“The people who have crippled you, you want to see them burn”…. From “Sabbath Bloody Sabbath”.
Heaven And Hell
I purchased this album very late. It was actually after “Lock Up The Wolves” from Dio came out in 1990. At that time, I had the cash and my plan was to get stuck into Dio’s past works starting with Rainbow. But, I also came across the Black Sabbath releases.
It’s a massive album and I couldn’t believe I was so late on hearing this. But kids these days have the whole history at their fingertips so they wouldn’t understand the past.
As with all things related to record labels, this project (like the Blizzard Of Ozz) was always meant to be a new band. Instead the world got another Black Sabbath album and an Ozzy solo album.
The first song written by Iommi and Dio for the new band was “Children of the Sea” but the opener “Neon Knights” sets the feel.
Geezer Butler was so set against continuing without Ozzy, keyboardist Geoff Nicholls was on hand to play bass on those initial sessions. And it was Nicholls who came up with the “Heaven and Hell” bass groove from the jams the band was having, although Butler is credited.
And by the way, “The world is full of kings and queens, who blind your eyes and steal your dreams…..” from HEAVEN AND HELL.
And one more, “the moon is just the sun at night”.
“Wheels Of Confusion” starts the madness and when that Em riff from the 5.20 mark comes in and plays all the way to the end, yep, it’s time to break desks.
“Tomorrows Dream” is loose and jammy, just the way a dream should be. “Changes” came from left field. The first version I heard was Ozzy’s re-interpretation for the “Live and Loud” album. But the original, has this hi-fi feel that I dig.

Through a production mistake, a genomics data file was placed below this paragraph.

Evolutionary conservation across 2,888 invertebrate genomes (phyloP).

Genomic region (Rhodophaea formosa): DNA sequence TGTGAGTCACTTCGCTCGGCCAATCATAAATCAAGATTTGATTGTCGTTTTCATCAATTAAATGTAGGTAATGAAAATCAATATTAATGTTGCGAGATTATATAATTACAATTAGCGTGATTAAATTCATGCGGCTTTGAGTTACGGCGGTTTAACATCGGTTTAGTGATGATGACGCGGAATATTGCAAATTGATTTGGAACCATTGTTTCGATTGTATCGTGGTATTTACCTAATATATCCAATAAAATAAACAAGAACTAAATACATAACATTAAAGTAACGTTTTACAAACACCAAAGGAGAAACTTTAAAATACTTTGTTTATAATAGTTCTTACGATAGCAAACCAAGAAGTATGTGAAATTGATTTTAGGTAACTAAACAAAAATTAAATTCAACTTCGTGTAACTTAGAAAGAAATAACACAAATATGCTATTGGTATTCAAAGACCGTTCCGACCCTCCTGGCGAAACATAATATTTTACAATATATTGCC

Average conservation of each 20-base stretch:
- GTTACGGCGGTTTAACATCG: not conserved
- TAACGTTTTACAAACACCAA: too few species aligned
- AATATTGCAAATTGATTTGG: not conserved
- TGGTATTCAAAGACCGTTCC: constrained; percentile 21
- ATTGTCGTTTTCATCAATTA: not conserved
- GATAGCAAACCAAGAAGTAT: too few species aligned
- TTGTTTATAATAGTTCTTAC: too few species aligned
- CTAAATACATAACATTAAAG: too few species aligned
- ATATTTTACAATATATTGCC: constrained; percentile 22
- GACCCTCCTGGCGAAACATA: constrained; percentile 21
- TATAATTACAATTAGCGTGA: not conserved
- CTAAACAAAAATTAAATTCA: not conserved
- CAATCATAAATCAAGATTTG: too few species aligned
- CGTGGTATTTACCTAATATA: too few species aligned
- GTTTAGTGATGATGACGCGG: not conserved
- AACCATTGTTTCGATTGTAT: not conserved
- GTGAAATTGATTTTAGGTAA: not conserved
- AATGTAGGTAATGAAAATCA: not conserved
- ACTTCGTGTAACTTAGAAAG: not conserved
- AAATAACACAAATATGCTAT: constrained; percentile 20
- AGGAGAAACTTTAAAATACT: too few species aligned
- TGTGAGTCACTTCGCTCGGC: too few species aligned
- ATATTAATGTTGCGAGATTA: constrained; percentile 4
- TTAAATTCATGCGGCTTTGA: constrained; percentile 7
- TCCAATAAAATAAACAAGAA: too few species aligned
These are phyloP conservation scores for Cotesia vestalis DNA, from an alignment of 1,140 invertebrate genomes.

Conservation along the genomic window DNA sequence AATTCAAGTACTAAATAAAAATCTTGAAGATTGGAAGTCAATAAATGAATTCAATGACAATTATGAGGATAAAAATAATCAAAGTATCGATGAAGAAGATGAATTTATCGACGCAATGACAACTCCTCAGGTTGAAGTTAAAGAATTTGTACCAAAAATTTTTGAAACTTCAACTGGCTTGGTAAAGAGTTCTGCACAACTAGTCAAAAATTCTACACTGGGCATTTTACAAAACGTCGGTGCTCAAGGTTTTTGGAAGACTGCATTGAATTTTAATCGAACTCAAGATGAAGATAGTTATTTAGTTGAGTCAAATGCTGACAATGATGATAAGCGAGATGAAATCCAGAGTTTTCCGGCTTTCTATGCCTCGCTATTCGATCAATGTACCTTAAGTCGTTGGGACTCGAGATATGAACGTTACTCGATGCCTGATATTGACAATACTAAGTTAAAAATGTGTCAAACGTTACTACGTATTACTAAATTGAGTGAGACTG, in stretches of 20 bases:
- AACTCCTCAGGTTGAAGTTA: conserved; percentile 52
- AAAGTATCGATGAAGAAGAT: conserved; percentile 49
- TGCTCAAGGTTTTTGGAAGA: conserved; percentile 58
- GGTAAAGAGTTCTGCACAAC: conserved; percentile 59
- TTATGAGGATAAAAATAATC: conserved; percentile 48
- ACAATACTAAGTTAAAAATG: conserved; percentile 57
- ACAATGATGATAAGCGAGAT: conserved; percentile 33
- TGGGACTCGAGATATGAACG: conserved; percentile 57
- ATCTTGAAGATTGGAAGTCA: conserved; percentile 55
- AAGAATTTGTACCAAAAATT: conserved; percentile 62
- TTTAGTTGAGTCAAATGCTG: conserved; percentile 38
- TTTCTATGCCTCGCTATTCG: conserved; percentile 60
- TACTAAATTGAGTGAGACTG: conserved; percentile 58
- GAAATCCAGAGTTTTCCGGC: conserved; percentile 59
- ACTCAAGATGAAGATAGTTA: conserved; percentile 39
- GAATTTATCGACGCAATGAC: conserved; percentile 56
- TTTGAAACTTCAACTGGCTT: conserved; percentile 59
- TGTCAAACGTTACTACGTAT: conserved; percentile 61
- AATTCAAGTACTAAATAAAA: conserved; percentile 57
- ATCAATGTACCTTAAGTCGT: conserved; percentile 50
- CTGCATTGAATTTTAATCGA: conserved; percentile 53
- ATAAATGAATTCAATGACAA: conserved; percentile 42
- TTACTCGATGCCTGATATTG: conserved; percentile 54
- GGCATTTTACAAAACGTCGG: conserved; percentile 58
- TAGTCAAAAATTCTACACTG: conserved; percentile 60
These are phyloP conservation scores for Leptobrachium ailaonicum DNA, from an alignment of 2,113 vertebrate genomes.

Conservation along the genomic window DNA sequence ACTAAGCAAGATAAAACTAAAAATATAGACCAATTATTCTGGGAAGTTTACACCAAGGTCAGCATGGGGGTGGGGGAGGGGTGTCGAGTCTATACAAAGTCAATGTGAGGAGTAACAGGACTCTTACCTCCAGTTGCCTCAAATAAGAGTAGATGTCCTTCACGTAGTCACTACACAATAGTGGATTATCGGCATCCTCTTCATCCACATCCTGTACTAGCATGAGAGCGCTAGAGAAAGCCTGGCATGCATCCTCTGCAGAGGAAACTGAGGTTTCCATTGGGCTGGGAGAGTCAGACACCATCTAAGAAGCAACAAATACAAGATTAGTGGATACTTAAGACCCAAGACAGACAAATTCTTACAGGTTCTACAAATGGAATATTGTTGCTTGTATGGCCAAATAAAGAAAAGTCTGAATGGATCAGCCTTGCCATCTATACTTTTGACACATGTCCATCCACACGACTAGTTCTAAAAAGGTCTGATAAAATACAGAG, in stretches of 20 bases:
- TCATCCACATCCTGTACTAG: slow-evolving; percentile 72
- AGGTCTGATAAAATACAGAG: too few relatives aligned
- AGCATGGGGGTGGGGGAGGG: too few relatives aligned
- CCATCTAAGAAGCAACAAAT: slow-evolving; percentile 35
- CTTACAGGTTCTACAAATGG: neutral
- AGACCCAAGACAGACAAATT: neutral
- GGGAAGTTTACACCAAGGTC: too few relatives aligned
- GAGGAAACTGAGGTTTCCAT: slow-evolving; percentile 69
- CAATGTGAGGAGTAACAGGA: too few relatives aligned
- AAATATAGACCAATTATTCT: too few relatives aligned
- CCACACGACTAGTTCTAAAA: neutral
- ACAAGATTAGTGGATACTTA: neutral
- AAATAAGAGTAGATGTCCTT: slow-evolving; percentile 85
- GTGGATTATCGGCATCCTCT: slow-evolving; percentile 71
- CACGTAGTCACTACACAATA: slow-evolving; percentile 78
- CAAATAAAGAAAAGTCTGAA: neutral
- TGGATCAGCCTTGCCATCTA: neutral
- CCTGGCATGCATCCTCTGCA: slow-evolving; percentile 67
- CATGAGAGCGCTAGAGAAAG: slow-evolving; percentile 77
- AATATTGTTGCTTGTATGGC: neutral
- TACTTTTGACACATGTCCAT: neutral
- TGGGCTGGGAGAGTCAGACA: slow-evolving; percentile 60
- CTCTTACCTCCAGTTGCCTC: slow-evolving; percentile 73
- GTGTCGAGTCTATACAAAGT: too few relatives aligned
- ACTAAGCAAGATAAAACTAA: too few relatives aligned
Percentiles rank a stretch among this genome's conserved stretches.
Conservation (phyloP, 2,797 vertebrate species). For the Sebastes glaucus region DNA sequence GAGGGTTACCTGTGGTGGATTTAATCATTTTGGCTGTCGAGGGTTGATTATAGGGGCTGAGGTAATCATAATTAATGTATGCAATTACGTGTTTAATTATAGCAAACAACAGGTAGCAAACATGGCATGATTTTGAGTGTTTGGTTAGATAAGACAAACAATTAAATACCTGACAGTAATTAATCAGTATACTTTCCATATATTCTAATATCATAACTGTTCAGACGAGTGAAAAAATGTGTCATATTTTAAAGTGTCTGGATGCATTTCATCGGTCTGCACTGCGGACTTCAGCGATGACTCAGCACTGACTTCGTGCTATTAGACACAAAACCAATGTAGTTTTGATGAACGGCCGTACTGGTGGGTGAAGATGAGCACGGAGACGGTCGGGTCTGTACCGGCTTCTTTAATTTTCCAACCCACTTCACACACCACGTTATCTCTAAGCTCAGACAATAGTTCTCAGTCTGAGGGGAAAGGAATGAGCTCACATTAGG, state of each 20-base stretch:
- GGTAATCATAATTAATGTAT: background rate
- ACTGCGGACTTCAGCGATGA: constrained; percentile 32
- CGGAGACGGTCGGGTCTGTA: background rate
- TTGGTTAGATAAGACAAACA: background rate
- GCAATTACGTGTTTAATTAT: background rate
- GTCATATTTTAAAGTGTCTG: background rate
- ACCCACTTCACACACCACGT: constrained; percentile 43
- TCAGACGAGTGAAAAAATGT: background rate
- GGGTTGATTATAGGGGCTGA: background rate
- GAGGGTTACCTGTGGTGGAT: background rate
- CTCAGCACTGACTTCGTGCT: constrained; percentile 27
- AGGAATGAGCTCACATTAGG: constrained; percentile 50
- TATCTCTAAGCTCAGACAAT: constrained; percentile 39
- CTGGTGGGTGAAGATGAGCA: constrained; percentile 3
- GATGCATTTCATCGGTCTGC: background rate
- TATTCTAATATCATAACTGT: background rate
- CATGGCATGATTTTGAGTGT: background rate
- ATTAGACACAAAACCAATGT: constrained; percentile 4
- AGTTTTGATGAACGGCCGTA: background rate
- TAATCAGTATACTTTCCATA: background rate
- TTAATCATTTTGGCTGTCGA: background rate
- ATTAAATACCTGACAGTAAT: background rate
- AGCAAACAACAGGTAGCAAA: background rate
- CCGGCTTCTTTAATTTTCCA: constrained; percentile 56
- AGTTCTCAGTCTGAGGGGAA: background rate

“Supernaut” is an intense sped up/down tuned blues romp.
While “Snownblind” showed me what happens when you spend too much time in a snowy place.
That arpeggiated section during the solo break is a nice change of those simple dynamics between distorted and clean tones. And at 3.30 they bring in this bluesy style riff and Bill Ward sounds like he’s about to break his drum kit.
When this came out in 1998, Kiss was already doing the “Psycho Circus” victory lap while Rush never left. So there was no bigger concert ticket than a proper Black Sabbath reunion, apart from a Led Zeppelin reunion.
And they delivered a live performance on a double CD, along with two new studio tracks. While the live songs are all good, it’s the two original tracks I want to talk about.
“Psycho Man” has an outro which rocks, when Ozzy is singing “he’s the angel of death” but I couldn’t shake the feeling that it sounded like a “very unlucky” left over track from “Ozzmosis”. “Selling My Soul” on the other hand, feels like a Sabbath song.
So that is my Sabbath collection.
Blame Ozzy for it being so light, because when you see my Ozzy Record Vault collection, you will go “I get it”.
For me, there was no need to buy every Sabbath album as Ozzy more or less recorded the songs live and released them as a Solo artist.